God is The Authority. And when you dishonour one whom He has invested with authority, you dishonour the God Who gave that authority. Paul says in Romans 13:2, “Whosoever therefore resisteth the power, resisteth the ordinance of God: and they that resist shall receive to themselves damnation.” We live in a day and age when we do not like to have things stated so sharply. We want to be like God as much, and even more so, than Eve did, when she took the forbidden fruit to be able to be in the position where she could decide for herself what is good and what is evil. O, yes, that is the case with us as well as with the world. The church-world is not a sphere where one is isolated from the passions of the flesh. We need but remind you again of ten tribes in Israel, the sphere of the church, the church world of that day. Before that time it was Korah, Dathan and Abiram. And is not every sin that we commit simply an admission on our part that we want to be in God’s place, yea that we have in that very sin assumed the position where we do decide for ourselves what we are going to call good and evil?
It is so extremely difficult for us — and by the flesh impossible for us — to abide by the authority of those God placed over us and thus to render them the honour due unto them. If there is any way that we can manage to get our way and to circumvent their way, we are going to take it. We will let them keep the title and still go under the name of employer, but we will hold them in line with threats and harassments until in weariness they give in to our way. Our honour we will not lay in the dust for another upon whom God has bestowed an honour above us. Although we do not say it, and would perhaps be surprised if one would call our attention to it, we sound so often so very much like blasphemous Pharaoh who said, “Who is the Lord, that I should obey His voice?” Just a minute now. Calm down and consider, you who are ready to go on strike against the man upon whom God has vested the honour of being your master, you who have your employer “over the barrel” and now can and intend to “pour it on,” you who have managed to get your employer in a corner so that by force, by coercion, you threaten him with financial ruin, you who are willing to bring him much loss because you think that he has made you endure much loss, you who think your ideas are so far superior to his and intend to put pressure on him to get your way. Does or does not the Word of God say? “Let every soul be subject to the higher powers.” Does or does not the Word of God say? “Servants, be subject to your masters with all fear; not only to the gentle, but also to the froward.” And when you intend to lord it over your employer and master him and bend and turn him to conform to your way of thinking, have you not said to God Who speaks in the verses above, “Who art Thou, that I should obey Thy voice?” To honour the employer, the master who stands above us with God’s authority, is to receive him as master, to leave him in the position of being master. Fail to do that and you blaspheme God’s name as surely as Pharaoh. He was open enough to come out with it in words to Moses. The rebel, the revolutionists, the rioters, the strikers, the boycotters, the users of force and threat over their superiors say it just as surely by their deeds. Unless we render all honour to those in authority over us we dishonour God and tell Him that we do not think that He is One Whose voice we have to obey.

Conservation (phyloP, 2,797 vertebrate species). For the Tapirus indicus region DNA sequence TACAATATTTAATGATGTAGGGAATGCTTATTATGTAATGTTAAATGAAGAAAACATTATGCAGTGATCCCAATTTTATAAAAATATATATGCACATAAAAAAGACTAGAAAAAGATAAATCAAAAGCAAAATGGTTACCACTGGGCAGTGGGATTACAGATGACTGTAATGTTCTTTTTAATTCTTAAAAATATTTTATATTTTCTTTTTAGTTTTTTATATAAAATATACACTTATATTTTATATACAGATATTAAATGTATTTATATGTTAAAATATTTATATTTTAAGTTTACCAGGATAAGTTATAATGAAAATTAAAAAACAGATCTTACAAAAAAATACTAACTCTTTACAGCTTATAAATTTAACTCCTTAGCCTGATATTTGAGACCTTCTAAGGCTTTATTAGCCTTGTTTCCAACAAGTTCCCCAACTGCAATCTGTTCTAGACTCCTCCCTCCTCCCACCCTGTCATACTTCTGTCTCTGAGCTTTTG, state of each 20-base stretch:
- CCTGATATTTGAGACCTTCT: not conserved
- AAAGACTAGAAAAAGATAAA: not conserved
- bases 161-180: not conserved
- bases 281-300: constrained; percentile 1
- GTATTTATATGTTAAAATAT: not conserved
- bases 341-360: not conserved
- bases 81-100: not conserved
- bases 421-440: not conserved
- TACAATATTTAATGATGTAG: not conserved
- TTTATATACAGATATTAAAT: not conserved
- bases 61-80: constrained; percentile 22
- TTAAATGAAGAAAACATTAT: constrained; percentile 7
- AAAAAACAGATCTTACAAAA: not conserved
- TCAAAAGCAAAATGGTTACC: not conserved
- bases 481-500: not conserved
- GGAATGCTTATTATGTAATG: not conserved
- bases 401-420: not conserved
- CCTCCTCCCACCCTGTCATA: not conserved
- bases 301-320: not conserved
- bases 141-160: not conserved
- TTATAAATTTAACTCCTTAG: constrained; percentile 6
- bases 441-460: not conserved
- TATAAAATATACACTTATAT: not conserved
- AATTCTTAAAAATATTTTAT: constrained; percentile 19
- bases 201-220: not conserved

What a society it really is then, in which we live! How little of His fear there is to be found anymore. How bold men have become. How sin has developed so that the branches of the tree hang low with all the evil fruit. It is almost ready for the harvest and the fire! But, the Lord willing, we will continue this element of honour to the employer next time.